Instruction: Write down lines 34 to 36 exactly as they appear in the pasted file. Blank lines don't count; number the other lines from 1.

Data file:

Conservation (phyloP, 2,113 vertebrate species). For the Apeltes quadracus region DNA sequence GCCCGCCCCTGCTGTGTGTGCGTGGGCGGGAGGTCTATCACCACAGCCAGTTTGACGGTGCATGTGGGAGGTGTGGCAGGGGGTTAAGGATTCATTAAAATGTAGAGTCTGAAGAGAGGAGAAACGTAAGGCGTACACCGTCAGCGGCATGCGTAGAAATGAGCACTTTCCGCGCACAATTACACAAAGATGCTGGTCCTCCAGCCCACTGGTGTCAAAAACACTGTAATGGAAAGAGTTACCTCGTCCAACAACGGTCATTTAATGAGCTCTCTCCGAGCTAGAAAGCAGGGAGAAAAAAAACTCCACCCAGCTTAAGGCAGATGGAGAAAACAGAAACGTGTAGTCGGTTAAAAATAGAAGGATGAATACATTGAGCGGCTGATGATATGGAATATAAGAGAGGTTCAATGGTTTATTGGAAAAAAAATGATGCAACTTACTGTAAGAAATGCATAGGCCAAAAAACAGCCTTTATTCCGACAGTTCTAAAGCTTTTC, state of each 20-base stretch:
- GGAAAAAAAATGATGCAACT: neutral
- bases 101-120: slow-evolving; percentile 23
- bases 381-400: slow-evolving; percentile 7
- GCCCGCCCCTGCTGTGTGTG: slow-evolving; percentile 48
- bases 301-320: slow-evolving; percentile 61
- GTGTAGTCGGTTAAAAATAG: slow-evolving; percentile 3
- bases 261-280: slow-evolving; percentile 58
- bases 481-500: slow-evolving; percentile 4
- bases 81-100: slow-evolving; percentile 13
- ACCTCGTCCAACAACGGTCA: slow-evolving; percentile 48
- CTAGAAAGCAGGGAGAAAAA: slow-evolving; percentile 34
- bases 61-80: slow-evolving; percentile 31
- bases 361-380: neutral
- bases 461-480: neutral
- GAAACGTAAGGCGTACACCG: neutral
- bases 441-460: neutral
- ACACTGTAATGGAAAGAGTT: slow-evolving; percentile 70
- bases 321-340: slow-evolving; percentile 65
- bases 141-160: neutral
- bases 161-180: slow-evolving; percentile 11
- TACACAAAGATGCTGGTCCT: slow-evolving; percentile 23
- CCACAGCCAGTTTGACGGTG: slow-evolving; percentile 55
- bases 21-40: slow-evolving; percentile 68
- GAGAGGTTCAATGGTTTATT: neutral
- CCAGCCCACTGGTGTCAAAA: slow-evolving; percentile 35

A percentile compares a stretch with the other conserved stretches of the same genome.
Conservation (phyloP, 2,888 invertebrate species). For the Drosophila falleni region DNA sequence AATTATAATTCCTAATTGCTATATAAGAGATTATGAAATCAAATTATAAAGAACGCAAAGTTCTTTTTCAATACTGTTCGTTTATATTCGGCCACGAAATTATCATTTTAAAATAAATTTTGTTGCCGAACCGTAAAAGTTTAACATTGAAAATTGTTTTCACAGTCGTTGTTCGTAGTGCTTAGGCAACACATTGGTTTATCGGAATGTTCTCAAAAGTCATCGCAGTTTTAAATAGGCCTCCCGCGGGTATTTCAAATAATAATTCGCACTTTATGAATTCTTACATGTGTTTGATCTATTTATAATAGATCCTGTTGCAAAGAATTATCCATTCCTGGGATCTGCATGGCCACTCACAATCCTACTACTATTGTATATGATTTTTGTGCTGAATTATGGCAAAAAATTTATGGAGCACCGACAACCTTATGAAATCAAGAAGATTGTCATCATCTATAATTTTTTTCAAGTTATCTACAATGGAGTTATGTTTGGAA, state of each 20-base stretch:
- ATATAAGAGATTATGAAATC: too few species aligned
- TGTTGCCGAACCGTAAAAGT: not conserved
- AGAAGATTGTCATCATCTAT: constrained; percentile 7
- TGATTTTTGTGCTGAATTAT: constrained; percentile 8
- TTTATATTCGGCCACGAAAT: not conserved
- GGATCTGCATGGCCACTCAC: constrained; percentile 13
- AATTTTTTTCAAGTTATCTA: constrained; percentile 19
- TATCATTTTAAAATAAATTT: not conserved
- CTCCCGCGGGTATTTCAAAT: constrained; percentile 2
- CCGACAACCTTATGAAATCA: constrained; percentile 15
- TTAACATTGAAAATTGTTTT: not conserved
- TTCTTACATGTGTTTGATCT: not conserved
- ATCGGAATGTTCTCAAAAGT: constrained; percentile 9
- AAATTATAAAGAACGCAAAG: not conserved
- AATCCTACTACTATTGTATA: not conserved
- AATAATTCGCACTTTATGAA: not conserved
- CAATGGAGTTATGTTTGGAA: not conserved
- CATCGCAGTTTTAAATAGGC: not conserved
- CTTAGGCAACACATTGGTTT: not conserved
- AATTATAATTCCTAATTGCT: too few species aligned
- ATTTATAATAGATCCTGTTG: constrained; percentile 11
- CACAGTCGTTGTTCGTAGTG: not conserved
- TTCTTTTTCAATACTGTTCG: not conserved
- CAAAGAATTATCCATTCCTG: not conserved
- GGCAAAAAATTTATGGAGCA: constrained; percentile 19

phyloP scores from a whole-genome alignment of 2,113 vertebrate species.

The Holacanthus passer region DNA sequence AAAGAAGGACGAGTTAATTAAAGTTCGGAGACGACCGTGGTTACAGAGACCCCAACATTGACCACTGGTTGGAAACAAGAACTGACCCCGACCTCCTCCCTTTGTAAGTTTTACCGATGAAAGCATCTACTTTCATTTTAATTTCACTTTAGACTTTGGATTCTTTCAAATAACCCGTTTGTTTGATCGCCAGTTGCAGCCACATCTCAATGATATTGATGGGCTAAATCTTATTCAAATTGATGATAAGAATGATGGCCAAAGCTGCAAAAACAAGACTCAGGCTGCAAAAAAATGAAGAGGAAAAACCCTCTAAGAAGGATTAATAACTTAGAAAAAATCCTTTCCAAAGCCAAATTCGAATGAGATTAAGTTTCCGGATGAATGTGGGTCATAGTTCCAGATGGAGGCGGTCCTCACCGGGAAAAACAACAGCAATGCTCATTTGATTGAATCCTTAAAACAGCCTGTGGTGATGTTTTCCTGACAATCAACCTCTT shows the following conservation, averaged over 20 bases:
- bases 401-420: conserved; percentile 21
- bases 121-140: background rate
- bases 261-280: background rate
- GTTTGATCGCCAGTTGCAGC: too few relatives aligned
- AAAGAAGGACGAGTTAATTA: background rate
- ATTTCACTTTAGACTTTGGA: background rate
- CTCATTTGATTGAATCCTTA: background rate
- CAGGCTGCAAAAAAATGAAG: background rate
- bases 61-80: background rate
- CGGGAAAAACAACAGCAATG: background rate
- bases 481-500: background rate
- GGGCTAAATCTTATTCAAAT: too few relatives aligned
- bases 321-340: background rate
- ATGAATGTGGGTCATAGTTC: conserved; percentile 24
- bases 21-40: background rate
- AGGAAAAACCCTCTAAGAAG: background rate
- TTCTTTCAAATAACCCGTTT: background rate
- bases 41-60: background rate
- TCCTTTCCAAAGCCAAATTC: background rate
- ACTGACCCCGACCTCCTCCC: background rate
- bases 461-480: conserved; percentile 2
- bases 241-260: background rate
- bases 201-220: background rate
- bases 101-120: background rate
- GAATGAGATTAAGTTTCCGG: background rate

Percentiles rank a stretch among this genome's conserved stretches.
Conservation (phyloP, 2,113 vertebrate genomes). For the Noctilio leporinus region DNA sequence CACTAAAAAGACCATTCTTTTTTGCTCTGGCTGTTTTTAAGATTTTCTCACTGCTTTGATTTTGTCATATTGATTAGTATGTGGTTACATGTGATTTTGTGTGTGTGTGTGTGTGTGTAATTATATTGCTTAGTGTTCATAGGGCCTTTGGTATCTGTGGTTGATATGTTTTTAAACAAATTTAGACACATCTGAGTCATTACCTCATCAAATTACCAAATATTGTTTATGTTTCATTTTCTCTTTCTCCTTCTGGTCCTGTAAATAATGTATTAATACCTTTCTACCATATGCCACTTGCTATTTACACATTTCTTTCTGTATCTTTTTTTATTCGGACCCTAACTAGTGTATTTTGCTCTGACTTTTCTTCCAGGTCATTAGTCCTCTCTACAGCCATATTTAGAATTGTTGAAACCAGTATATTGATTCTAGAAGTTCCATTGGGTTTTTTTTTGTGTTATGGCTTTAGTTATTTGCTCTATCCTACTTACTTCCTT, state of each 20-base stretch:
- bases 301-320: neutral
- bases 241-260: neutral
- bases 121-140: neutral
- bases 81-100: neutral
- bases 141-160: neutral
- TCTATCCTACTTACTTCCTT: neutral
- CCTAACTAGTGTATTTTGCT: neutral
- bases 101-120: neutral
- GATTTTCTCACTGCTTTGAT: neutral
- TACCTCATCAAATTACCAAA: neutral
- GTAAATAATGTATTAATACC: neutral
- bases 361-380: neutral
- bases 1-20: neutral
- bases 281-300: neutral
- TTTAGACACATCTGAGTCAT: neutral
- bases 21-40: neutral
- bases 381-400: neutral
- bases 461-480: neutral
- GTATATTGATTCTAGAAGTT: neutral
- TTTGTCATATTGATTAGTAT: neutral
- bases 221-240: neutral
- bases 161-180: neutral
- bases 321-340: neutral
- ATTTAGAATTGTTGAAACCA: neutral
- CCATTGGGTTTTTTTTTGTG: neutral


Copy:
- GGATCTGCATGGCCACTCAC: constrained; percentile 13
- AATTTTTTTCAAGTTATCTA: constrained; percentile 19
- TATCATTTTAAAATAAATTT: not conserved